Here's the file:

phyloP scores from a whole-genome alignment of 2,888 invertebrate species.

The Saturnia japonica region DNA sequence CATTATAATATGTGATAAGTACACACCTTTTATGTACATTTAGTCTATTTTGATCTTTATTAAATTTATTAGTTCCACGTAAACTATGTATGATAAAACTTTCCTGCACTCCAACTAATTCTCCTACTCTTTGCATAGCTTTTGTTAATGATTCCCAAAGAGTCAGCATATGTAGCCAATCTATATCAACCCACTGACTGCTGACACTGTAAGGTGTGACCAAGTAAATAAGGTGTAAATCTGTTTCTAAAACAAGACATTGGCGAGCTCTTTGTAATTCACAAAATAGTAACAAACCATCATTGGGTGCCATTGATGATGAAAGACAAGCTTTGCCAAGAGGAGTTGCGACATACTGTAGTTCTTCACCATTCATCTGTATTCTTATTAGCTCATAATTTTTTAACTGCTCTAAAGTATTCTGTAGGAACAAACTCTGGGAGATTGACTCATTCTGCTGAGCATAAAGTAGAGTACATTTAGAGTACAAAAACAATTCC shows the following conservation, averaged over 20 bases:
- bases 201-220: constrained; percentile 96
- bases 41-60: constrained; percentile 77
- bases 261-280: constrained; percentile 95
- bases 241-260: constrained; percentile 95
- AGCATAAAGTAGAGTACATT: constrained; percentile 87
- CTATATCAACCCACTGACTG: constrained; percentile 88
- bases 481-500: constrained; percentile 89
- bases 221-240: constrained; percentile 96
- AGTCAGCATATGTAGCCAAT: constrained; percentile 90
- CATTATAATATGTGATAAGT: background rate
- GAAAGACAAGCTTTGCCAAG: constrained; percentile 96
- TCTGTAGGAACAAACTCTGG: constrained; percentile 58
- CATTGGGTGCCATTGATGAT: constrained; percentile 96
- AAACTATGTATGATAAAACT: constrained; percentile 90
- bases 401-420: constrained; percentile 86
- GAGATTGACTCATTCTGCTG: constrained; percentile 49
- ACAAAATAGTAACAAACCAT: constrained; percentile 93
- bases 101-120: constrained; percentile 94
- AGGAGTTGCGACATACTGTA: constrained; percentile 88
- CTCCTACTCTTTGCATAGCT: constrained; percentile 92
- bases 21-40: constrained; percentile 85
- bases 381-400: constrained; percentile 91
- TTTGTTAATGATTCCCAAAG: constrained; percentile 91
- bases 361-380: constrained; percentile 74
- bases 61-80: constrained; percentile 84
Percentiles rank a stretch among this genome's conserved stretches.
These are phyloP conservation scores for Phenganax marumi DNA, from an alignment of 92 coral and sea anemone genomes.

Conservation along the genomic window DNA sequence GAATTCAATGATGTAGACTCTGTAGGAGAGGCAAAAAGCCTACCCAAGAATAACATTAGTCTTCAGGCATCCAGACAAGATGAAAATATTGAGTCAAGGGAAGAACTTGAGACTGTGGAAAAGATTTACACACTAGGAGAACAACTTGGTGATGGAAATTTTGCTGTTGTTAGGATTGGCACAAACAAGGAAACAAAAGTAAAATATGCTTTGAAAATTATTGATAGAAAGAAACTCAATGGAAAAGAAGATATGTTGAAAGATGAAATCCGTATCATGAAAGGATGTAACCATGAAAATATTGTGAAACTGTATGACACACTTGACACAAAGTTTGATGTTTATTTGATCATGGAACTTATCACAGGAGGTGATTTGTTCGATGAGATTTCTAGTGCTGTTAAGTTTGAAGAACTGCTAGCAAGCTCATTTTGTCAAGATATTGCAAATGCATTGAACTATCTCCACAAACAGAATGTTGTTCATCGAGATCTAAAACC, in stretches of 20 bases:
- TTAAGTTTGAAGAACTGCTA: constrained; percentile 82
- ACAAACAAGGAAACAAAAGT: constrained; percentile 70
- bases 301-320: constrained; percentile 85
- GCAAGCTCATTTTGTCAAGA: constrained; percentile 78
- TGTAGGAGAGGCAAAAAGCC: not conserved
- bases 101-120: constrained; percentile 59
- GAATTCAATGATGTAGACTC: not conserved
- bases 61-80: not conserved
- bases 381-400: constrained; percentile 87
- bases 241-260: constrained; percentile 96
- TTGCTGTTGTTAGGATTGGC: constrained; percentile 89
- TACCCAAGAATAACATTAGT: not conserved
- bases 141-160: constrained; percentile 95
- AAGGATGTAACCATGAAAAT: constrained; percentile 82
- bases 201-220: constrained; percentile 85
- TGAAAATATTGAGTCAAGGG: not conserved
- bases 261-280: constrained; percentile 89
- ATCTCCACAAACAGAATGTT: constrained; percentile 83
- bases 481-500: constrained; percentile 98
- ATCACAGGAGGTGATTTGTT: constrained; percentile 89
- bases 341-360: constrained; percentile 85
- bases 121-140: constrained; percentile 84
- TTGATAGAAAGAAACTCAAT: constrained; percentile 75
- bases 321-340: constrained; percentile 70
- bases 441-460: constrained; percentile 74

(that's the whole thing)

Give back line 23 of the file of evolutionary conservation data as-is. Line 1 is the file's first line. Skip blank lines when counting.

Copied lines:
- bases 21-40: constrained; percentile 85